Date published: 
22 June 2020
Media type: 
Transcript
Audience: 
General public

BEN FORDHAM:

Dr Nick Coatsworth is the Deputy Chief Medical Officer of Australia, he's on the line. G’day, Doc.

NICK COATSWORTH:

G’day, Ben.

BEN FORDHAM:

How concerned are you about the fresh outbreak in Victoria?

NICK COATSWORTH:

Well Ben, we're all concerned about the outbreak. Just keeping in mind that whilst the numbers are higher in the last five days - as you said 100 cases in Victoria in the past five days - that remains still a small number compared to the population of Victoria, you know. There's over 6 million- 6.4 million people down there, we're talking about 19 new cases in the past 24 hours - and they are confined to four or five different outbreaks which, as you say, do seem to be centred around household groups of people. So, we wouldn't be saying at this point that it's in the whole of Victoria that's in trouble, and we've certainly reflected on which of the local government areas people should have caution in travelling to and from in the school holidays.

BEN FORDHAM:

So what do people do if they live or work in those six local government areas in Victoria?

NICK COATSWORTH:

Well they'd go on living and working, Ben. We're certainly not putting any - the Victorian Government is not putting any restrictions on that sort of movement at this point. But, you know, its spread is related to the travel of course and we're asking people who do live in those areas, if they did have plans - and we understand the plans are difficult to change at the last minute - but that those holiday plans be deferred whilst Victoria Health gets these outbreaks under control.

BEN FORDHAM:

I know you like to steer clear of the politics and that's part of your job, but am I right that if you allow tens of thousands of people to march through major cities that everyone else thinks, okay, well everything's sweet now?

NICK COATSWORTH:

Ben, think whether you're a protester or whether you wanted to get together with a family that you haven't seen for weeks and months - I think there comes a point at which Australians look to these restrictions and see the cases being low, and so get out and do these things that involve potentially the spread. And whether that's a family gathering, or another form of gathering, we still need to be cautious in this sort of non-immune environment where we're going to be living with this virus for 2020. So I think it's a wakeup call to all of us, it doesn't matter which part of Australia we live in.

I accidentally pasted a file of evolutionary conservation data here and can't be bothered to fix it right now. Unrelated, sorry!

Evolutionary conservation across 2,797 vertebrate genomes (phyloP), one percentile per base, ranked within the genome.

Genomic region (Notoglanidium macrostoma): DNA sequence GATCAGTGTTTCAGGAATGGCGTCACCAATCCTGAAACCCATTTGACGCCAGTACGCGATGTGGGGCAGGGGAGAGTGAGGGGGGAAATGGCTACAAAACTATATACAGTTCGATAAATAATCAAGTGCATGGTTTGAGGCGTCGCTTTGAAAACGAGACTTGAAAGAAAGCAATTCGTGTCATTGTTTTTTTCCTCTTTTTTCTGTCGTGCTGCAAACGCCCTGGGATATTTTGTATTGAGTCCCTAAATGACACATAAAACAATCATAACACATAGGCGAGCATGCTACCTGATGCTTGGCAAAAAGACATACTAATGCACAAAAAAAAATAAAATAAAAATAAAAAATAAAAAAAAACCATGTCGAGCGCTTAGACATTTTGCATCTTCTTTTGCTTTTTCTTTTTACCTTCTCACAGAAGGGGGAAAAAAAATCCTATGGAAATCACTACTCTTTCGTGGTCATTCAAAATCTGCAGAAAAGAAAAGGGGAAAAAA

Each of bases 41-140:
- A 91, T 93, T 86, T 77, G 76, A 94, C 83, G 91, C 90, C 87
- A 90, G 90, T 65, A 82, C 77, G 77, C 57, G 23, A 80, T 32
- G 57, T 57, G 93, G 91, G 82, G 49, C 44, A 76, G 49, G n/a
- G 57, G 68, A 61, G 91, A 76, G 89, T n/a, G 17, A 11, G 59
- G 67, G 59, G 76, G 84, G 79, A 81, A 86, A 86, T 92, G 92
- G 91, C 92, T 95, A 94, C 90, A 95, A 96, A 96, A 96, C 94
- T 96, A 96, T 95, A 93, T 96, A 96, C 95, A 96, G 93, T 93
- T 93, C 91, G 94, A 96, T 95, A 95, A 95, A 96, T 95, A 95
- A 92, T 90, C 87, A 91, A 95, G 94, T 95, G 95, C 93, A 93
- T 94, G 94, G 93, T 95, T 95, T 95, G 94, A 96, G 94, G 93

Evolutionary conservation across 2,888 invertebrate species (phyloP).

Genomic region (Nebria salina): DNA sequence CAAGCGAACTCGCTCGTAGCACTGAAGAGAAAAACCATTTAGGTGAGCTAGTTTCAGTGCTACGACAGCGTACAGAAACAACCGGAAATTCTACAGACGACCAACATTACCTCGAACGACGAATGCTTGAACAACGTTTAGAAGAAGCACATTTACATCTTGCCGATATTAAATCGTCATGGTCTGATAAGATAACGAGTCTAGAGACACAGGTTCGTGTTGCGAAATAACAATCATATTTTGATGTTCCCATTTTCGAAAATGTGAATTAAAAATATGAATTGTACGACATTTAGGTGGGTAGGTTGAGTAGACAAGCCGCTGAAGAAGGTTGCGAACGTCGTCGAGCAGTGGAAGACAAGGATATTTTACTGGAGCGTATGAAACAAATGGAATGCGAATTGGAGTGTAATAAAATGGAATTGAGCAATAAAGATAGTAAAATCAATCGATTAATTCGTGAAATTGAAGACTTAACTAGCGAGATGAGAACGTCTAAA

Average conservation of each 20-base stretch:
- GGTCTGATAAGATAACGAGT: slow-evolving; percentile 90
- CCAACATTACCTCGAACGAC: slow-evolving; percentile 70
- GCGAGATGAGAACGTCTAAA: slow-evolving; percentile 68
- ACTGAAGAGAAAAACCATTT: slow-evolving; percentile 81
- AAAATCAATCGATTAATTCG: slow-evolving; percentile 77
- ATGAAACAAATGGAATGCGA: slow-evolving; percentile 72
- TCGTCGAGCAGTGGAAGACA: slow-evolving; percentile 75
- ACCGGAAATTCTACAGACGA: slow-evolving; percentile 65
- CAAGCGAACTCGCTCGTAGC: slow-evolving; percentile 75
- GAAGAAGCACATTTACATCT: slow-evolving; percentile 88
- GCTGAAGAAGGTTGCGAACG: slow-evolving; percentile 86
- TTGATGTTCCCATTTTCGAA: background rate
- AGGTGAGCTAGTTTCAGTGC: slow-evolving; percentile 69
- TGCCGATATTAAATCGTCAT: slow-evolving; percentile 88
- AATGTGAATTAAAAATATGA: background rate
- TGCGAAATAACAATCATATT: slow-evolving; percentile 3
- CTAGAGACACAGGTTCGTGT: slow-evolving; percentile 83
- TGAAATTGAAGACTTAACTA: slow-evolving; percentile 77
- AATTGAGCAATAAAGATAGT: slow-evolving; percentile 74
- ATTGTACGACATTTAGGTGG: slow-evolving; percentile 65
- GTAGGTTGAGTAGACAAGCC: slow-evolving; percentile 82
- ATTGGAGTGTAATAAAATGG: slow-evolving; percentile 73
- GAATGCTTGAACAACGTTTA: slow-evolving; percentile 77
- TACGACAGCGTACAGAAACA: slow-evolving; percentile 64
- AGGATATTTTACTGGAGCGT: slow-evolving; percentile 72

BEN FORDHAM:

We're talking to the Deputy Chief Medical Officer Dr Nick Coatsworth. This outbreak in Victoria, Doctor, how's it likely to impact New South Wales?

NICK COATSWORTH:

So, at this point there's nothing to suggest that the virus has spread particularly from Victoria to New South Wales. New South Wales has not recorded many community transmission cases - so cases where they don't know where things have come from. I think there's only been a handful in the past couple of weeks, if that. So, there has been a lot of cases early on in New South Wales and the Public Health Unit there has got it under control. So I think the important thing of course is to listen to what Premier Berejiklian has to say in the coming days, but at the moment it doesn't look like there's too much impact.

BEN FORDHAM:

There is also a consideration in Queensland about delaying the border reopening. You don't really want to get involved in that debate, do you? When it comes to telling states what to do with their borders? Why not when this is a public health issue? And have you guys not said that there's no danger to people's health with the borders being reopened?

NICK COATSWORTH:

Well there's - when we say - when we talk about borders there's two levels obviously - there's the international borders, which is absolutely critical to keep them closed and that's the role of the Australian Health Protection Principle Committee to recommend on those. The state borders were closed by individual state governments and so they need to make those decisions to reopen. The AHPPC was not asked whether the borders should close, and nor have we been asked whether the borders should open. So, the balls firmly in the court of the state premiers and their health ministers and they've obviously got an eye on what's going on in Victoria at the moment to help with their decision making.

BEN FORDHAM:

Look, I've got to be honest with you, I was out several times over the weekend at social gatherings and there were lots of hugs, and lots of kisses, and lots of handshakes. That's not what you want to see, right?

NICK COATSWORTH:

It's not really what we want to see, Ben. I think the- and I can understand people confusing a lifting of the restriction on where you can go, with us advising a change in behaviour. But the second one, we haven't done that, and we've got to stop that virus moving from one person to another. So the way we behave can't change. We've got to open our economy, which means that all of us have to keep behaving in a way that the virus won't get from one to another, and that's those very simple measures of washing hands, keeping distance, and downloading that app.

BEN FORDHAM:

We appreciate your time, Dr Nick. Thanks very much.

NICK COATSWORTH:

Pleasure Ben.

BEN FORDHAM:

Dr Nick Coatsworth, the Deputy Chief Medical Officer.

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